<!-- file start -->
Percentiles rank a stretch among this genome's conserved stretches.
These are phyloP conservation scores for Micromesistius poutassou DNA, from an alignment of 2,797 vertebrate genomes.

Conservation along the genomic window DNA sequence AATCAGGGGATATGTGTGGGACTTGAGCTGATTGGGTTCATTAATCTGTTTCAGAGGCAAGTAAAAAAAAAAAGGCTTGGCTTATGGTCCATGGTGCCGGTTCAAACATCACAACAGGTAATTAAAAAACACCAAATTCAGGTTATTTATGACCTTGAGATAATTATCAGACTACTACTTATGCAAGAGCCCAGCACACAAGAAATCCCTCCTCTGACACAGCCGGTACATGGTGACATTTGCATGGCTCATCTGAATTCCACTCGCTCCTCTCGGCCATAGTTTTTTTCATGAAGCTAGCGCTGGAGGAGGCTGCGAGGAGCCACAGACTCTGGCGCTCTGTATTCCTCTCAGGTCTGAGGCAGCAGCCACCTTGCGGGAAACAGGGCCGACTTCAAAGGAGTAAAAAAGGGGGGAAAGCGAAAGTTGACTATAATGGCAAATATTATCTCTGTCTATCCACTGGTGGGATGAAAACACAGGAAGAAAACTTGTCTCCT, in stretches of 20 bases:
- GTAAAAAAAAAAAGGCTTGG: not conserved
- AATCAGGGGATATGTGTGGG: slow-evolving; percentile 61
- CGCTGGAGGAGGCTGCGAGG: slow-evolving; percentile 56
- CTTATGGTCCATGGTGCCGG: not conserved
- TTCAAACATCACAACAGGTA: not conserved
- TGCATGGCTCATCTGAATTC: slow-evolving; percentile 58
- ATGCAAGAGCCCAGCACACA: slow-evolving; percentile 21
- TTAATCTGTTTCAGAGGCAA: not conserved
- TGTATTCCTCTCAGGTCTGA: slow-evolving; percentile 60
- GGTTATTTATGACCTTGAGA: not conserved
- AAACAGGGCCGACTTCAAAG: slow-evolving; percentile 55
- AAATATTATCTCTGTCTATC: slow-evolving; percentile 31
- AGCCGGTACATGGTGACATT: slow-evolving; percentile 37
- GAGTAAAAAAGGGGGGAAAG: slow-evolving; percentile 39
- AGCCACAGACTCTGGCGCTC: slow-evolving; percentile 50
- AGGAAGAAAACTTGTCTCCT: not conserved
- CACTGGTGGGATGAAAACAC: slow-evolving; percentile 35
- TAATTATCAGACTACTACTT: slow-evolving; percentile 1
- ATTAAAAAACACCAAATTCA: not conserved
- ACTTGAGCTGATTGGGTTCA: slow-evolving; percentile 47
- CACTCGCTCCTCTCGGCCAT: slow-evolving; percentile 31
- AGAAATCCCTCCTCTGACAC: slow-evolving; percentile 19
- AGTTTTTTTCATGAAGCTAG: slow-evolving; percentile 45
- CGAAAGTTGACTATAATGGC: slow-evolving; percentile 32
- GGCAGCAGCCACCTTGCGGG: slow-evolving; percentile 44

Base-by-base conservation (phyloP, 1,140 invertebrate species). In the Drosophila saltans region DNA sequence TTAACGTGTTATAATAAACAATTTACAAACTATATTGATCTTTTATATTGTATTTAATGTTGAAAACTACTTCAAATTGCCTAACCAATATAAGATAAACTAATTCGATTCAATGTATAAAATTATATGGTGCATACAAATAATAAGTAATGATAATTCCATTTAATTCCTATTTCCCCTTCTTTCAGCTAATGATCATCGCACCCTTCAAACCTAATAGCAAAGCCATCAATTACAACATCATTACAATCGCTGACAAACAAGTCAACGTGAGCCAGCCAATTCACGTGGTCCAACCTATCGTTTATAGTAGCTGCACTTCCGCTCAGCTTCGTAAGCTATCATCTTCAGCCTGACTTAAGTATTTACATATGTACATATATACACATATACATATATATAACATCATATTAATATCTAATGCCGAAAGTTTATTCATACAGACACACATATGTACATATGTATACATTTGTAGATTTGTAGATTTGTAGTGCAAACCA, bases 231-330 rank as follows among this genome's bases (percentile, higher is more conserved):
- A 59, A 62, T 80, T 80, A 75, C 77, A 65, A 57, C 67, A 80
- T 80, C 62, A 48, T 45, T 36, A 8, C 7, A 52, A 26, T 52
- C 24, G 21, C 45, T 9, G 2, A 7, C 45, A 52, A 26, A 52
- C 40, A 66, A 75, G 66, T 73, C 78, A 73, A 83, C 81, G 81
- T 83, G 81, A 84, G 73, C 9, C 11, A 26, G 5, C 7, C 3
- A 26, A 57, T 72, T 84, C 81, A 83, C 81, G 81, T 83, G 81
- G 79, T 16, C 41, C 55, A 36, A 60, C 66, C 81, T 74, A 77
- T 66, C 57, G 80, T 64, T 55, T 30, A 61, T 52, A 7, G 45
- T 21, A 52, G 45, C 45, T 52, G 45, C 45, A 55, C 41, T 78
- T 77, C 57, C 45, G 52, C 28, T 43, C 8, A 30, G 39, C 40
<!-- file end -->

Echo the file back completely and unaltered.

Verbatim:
Percentiles rank a stretch among this genome's conserved stretches.
These are phyloP conservation scores for Micromesistius poutassou DNA, from an alignment of 2,797 vertebrate genomes.

Conservation along the genomic window DNA sequence AATCAGGGGATATGTGTGGGACTTGAGCTGATTGGGTTCATTAATCTGTTTCAGAGGCAAGTAAAAAAAAAAAGGCTTGGCTTATGGTCCATGGTGCCGGTTCAAACATCACAACAGGTAATTAAAAAACACCAAATTCAGGTTATTTATGACCTTGAGATAATTATCAGACTACTACTTATGCAAGAGCCCAGCACACAAGAAATCCCTCCTCTGACACAGCCGGTACATGGTGACATTTGCATGGCTCATCTGAATTCCACTCGCTCCTCTCGGCCATAGTTTTTTTCATGAAGCTAGCGCTGGAGGAGGCTGCGAGGAGCCACAGACTCTGGCGCTCTGTATTCCTCTCAGGTCTGAGGCAGCAGCCACCTTGCGGGAAACAGGGCCGACTTCAAAGGAGTAAAAAAGGGGGGAAAGCGAAAGTTGACTATAATGGCAAATATTATCTCTGTCTATCCACTGGTGGGATGAAAACACAGGAAGAAAACTTGTCTCCT, in stretches of 20 bases:
- GTAAAAAAAAAAAGGCTTGG: not conserved
- AATCAGGGGATATGTGTGGG: slow-evolving; percentile 61
- CGCTGGAGGAGGCTGCGAGG: slow-evolving; percentile 56
- CTTATGGTCCATGGTGCCGG: not conserved
- TTCAAACATCACAACAGGTA: not conserved
- TGCATGGCTCATCTGAATTC: slow-evolving; percentile 58
- ATGCAAGAGCCCAGCACACA: slow-evolving; percentile 21
- TTAATCTGTTTCAGAGGCAA: not conserved
- TGTATTCCTCTCAGGTCTGA: slow-evolving; percentile 60
- GGTTATTTATGACCTTGAGA: not conserved
- AAACAGGGCCGACTTCAAAG: slow-evolving; percentile 55
- AAATATTATCTCTGTCTATC: slow-evolving; percentile 31
- AGCCGGTACATGGTGACATT: slow-evolving; percentile 37
- GAGTAAAAAAGGGGGGAAAG: slow-evolving; percentile 39
- AGCCACAGACTCTGGCGCTC: slow-evolving; percentile 50
- AGGAAGAAAACTTGTCTCCT: not conserved
- CACTGGTGGGATGAAAACAC: slow-evolving; percentile 35
- TAATTATCAGACTACTACTT: slow-evolving; percentile 1
- ATTAAAAAACACCAAATTCA: not conserved
- ACTTGAGCTGATTGGGTTCA: slow-evolving; percentile 47
- CACTCGCTCCTCTCGGCCAT: slow-evolving; percentile 31
- AGAAATCCCTCCTCTGACAC: slow-evolving; percentile 19
- AGTTTTTTTCATGAAGCTAG: slow-evolving; percentile 45
- CGAAAGTTGACTATAATGGC: slow-evolving; percentile 32
- GGCAGCAGCCACCTTGCGGG: slow-evolving; percentile 44

Base-by-base conservation (phyloP, 1,140 invertebrate species). In the Drosophila saltans region DNA sequence TTAACGTGTTATAATAAACAATTTACAAACTATATTGATCTTTTATATTGTATTTAATGTTGAAAACTACTTCAAATTGCCTAACCAATATAAGATAAACTAATTCGATTCAATGTATAAAATTATATGGTGCATACAAATAATAAGTAATGATAATTCCATTTAATTCCTATTTCCCCTTCTTTCAGCTAATGATCATCGCACCCTTCAAACCTAATAGCAAAGCCATCAATTACAACATCATTACAATCGCTGACAAACAAGTCAACGTGAGCCAGCCAATTCACGTGGTCCAACCTATCGTTTATAGTAGCTGCACTTCCGCTCAGCTTCGTAAGCTATCATCTTCAGCCTGACTTAAGTATTTACATATGTACATATATACACATATACATATATATAACATCATATTAATATCTAATGCCGAAAGTTTATTCATACAGACACACATATGTACATATGTATACATTTGTAGATTTGTAGATTTGTAGTGCAAACCA, bases 231-330 rank as follows among this genome's bases (percentile, higher is more conserved):
- A 59, A 62, T 80, T 80, A 75, C 77, A 65, A 57, C 67, A 80
- T 80, C 62, A 48, T 45, T 36, A 8, C 7, A 52, A 26, T 52
- C 24, G 21, C 45, T 9, G 2, A 7, C 45, A 52, A 26, A 52
- C 40, A 66, A 75, G 66, T 73, C 78, A 73, A 83, C 81, G 81
- T 83, G 81, A 84, G 73, C 9, C 11, A 26, G 5, C 7, C 3
- A 26, A 57, T 72, T 84, C 81, A 83, C 81, G 81, T 83, G 81
- G 79, T 16, C 41, C 55, A 36, A 60, C 66, C 81, T 74, A 77
- T 66, C 57, G 80, T 64, T 55, T 30, A 61, T 52, A 7, G 45
- T 21, A 52, G 45, C 45, T 52, G 45, C 45, A 55, C 41, T 78
- T 77, C 57, C 45, G 52, C 28, T 43, C 8, A 30, G 39, C 40